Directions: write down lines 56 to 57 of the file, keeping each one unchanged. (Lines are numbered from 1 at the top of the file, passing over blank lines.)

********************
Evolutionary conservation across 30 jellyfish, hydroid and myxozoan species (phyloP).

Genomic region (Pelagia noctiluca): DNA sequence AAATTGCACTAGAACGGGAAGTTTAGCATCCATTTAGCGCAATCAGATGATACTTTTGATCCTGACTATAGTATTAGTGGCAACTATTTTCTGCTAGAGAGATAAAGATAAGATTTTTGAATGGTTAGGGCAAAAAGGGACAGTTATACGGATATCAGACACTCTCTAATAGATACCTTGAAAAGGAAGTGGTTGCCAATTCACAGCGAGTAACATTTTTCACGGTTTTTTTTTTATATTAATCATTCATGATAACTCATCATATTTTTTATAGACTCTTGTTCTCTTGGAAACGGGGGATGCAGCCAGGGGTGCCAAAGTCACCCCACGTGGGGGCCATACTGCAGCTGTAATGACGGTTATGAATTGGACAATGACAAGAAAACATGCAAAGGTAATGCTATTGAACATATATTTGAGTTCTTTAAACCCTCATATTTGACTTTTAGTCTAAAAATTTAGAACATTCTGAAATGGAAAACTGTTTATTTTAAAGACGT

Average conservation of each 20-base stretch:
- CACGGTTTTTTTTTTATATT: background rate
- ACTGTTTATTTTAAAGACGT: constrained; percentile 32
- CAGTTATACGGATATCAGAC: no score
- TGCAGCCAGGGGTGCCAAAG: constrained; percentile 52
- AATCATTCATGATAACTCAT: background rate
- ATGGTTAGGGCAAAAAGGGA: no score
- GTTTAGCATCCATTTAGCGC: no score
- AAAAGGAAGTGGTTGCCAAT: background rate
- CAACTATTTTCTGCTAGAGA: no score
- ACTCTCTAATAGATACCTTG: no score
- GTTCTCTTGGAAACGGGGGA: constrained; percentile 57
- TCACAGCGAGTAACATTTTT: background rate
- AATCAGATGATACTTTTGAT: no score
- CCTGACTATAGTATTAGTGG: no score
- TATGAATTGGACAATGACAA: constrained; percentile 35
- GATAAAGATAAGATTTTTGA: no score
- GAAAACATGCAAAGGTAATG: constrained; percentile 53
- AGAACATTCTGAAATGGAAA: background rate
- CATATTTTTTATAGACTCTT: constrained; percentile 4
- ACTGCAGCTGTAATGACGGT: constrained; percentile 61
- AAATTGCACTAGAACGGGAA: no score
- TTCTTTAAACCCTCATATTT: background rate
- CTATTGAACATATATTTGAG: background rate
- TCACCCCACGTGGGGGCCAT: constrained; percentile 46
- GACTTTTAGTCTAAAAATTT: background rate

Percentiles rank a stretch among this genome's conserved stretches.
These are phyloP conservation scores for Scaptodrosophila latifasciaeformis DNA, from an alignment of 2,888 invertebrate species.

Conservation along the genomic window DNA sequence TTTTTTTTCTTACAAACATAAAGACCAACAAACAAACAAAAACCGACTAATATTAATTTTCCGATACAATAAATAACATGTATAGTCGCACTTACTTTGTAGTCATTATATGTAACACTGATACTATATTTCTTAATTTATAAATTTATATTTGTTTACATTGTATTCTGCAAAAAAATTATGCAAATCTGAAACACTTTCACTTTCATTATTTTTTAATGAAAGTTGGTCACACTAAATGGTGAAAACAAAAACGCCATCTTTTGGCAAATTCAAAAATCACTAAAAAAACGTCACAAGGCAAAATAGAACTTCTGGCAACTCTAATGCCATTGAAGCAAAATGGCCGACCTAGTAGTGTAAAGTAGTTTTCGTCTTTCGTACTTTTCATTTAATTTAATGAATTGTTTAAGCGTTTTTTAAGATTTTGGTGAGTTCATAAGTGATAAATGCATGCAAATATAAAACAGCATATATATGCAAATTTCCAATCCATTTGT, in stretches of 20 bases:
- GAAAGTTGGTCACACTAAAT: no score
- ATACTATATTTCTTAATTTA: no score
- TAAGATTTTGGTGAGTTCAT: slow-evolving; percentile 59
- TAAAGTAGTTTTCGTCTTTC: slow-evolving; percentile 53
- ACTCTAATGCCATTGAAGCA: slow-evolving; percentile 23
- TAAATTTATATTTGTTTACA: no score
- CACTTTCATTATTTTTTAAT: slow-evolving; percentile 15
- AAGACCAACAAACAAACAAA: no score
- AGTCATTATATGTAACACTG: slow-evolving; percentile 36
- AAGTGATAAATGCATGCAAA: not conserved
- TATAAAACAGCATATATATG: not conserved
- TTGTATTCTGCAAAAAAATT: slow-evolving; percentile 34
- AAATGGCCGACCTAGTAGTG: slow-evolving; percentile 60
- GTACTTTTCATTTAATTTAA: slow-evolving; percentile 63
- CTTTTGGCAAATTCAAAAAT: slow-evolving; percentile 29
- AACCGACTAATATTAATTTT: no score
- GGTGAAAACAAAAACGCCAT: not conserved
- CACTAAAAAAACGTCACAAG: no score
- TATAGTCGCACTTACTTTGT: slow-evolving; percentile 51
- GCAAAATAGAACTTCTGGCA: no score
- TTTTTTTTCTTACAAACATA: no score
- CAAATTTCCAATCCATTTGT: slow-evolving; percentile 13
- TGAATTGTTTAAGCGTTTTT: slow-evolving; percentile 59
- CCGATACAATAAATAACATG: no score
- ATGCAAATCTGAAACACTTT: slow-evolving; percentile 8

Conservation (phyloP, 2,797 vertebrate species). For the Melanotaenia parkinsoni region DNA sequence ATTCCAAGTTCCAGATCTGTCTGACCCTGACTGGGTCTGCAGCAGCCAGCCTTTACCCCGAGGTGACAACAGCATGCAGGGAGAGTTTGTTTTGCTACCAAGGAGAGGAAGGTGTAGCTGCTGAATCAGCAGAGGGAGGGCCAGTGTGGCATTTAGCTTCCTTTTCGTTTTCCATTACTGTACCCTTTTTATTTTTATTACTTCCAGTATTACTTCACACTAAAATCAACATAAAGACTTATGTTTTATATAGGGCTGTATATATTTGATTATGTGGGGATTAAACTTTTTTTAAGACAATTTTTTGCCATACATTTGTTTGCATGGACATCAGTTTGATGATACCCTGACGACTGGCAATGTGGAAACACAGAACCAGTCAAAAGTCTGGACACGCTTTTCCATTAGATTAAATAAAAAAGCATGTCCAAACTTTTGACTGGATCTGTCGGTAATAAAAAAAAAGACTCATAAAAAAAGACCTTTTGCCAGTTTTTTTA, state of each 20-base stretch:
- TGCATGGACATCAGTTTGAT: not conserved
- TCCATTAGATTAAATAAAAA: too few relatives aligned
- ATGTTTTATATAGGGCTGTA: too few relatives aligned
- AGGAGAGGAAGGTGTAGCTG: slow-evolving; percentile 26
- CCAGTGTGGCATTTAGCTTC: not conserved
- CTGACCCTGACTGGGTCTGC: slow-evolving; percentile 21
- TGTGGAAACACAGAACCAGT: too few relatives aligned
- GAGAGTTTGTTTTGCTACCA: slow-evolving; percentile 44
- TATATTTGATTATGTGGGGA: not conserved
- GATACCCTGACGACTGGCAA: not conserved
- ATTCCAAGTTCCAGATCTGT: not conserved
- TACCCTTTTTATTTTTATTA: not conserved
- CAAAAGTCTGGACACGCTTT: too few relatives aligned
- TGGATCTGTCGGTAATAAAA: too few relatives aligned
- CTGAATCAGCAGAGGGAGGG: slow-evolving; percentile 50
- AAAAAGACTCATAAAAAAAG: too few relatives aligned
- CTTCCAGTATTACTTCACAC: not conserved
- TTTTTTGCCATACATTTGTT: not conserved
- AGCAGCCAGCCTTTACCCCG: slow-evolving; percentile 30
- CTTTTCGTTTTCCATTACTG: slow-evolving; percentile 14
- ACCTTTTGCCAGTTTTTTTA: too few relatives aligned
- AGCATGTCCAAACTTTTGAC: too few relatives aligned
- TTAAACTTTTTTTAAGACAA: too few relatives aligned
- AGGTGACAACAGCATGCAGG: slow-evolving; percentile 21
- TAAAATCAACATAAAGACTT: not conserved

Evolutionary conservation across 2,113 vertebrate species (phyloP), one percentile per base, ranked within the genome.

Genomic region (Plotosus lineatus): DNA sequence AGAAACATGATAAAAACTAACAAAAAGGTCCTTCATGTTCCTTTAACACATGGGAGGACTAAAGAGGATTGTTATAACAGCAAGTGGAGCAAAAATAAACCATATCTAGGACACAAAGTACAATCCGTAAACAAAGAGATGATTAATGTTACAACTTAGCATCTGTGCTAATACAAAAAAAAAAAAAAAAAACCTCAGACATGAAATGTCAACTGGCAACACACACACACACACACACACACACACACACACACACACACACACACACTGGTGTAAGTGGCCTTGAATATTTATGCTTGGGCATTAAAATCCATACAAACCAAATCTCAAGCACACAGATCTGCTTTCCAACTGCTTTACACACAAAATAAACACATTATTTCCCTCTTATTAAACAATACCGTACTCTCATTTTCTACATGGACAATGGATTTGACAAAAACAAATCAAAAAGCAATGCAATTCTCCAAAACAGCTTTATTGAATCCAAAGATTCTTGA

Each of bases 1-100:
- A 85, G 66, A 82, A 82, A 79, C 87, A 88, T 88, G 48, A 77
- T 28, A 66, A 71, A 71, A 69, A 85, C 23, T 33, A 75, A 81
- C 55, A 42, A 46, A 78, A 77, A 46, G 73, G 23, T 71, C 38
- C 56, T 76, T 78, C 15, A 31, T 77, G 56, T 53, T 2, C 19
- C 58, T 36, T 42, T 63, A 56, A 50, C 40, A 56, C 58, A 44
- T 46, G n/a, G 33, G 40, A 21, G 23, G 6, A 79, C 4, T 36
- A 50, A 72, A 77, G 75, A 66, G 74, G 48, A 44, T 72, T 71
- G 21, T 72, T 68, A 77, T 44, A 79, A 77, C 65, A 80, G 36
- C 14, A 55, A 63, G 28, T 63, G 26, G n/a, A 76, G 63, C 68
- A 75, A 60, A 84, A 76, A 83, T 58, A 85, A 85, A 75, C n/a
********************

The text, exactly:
- ATGCAAATCTGAAACACTTT: slow-evolving; percentile 8

Conservation (phyloP, 2,797 vertebrate species). For the Melanotaenia parkinsoni region DNA sequence ATTCCAAGTTCCAGATCTGTCTGACCCTGACTGGGTCTGCAGCAGCCAGCCTTTACCCCGAGGTGACAACAGCATGCAGGGAGAGTTTGTTTTGCTACCAAGGAGAGGAAGGTGTAGCTGCTGAATCAGCAGAGGGAGGGCCAGTGTGGCATTTAGCTTCCTTTTCGTTTTCCATTACTGTACCCTTTTTATTTTTATTACTTCCAGTATTACTTCACACTAAAATCAACATAAAGACTTATGTTTTATATAGGGCTGTATATATTTGATTATGTGGGGATTAAACTTTTTTTAAGACAATTTTTTGCCATACATTTGTTTGCATGGACATCAGTTTGATGATACCCTGACGACTGGCAATGTGGAAACACAGAACCAGTCAAAAGTCTGGACACGCTTTTCCATTAGATTAAATAAAAAAGCATGTCCAAACTTTTGACTGGATCTGTCGGTAATAAAAAAAAAGACTCATAAAAAAAGACCTTTTGCCAGTTTTTTTA, state of each 20-base stretch: